Tom- I went with a group of 10 last week to Alba Osteria. I wanted to echo the comments made last week by one of your commenters. Food was miserable, service was worse. We got the tripe soup which was over salted and barely had any of my favorite offal. The pig foot dish consisted of two fish stick sized protein bars and an overwhelming amount of pickled onions. Meatballs were fine but polenta on another dish were congealed and felt old. Drinks ordered at the same time were delivered throughout the meal. Food runners didn't know where to place dishes and bussers picked up half-eaten dishes without asking. Efforts by the waiter to apologize and replace dishes came in the form of half-cooked, lukewarm dishes from the kitchen. I urge you to take another look, maybe this time with a better disguise.

Very sorry to get this feedback. Thanks for the field report from the latest Roberto Donna retreat.

My wife often picks up the check when we're out. Most of the time, the server is with it enough to notice the name on the card (our names are pretty obviously male and female). On the occasions when her card is handed back to me, my wife makes a point of handing the paid tab to the server herself. With but one exception, the server has apologized for the error. We're generally not high-end eaters (Nava Thai is about as upper crust as we get), so maybe the snoot factor is reduced. But our experience is that servers tend to be aware of these things. For those that are careless, a gentle reminder seems to do the trick.

Right on.

Better to have a dinner with friends as I plan to do with my other half. The other guests are all single but on a day such as that they won't eat better.

What a great idea: a group date with solo acts. Everyone wins.

Order a pizza tonight!

Papa Johns delivers to my 'hood ....

It's also what stymies women from being taken seriously and indulges the notion that she should be apologizing. The waiter is very much at fault. Of course the waiter might have to learn the hard way anyway, when his tip reflects his sexism.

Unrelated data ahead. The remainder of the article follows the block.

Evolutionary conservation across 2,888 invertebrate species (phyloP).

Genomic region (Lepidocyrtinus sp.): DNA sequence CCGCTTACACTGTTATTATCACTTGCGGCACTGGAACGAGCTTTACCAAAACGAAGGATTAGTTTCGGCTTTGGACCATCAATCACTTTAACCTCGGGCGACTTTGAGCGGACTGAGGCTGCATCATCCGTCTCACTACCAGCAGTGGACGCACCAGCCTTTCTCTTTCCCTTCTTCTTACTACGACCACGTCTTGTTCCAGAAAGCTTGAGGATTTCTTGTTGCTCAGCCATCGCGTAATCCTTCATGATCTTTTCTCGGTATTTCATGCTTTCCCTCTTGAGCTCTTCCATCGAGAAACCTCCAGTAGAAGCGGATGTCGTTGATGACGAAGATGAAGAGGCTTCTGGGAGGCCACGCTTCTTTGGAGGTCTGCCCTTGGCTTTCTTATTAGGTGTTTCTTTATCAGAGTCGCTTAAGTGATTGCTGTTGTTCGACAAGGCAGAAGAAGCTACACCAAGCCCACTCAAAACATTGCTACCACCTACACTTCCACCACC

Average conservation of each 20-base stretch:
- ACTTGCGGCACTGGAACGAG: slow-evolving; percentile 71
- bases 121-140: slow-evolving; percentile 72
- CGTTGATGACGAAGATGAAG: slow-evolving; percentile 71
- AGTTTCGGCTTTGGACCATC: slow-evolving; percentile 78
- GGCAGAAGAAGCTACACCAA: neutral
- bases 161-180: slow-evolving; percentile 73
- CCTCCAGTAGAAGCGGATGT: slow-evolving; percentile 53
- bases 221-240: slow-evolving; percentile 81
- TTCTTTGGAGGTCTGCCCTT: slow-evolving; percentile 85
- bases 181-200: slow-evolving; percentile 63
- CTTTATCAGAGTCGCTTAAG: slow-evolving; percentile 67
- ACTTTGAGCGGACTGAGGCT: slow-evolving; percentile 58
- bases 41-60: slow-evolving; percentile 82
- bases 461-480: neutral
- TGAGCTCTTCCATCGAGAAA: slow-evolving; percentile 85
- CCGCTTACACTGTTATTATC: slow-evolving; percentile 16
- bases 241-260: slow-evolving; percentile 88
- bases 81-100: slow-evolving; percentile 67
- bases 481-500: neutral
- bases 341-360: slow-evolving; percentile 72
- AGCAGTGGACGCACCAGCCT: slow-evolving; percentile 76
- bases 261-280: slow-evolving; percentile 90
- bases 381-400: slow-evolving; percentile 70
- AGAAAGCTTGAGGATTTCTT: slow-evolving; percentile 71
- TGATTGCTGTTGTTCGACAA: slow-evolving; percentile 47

Tom, I've lived in DC for 8 years but am originally from the SF bay area. My brother has been living in SF for the past 10 years and he approved all the restaurants on your list. Thanks for sharing!

Awesome. It was a pleasure to return to my old stomping grounds for my most recent Postcard column.

Hi Tom - regular reader, first time contributor, and appreciate what you do. I went to Rose's Luxury about a month ago for a friend's birthday party. As many have pointed out, the staff there is top notch. Always there when you needed them and extraordinarily professional given the boisterous birthday crew. The food, however, underwhelmed. Big time. We basically ordered everything on the menu, and, while there were some hits to be sure, there were also plenty of misses. Several of the dishes were deluged in butter (especially the now discontinued lobster popcorn dish and the carbonara) and this is coming from someone who is, ahem, well aquainted with calories. There should be no butter in a carbonara. Not a single piece of pasta was al dente, the schnitzel was bland, the smoked brisket--while tender--lacked richness, and to top it all off we were served some aggregious strawberry-tomato pasta mistake. One of the worst dishes I've ever had! Sorry to be so harsh --I'll give it another try with the Mrs. in a couple of months when all the hubbub dies down--but I'm just tired of hyped up places that disappoint.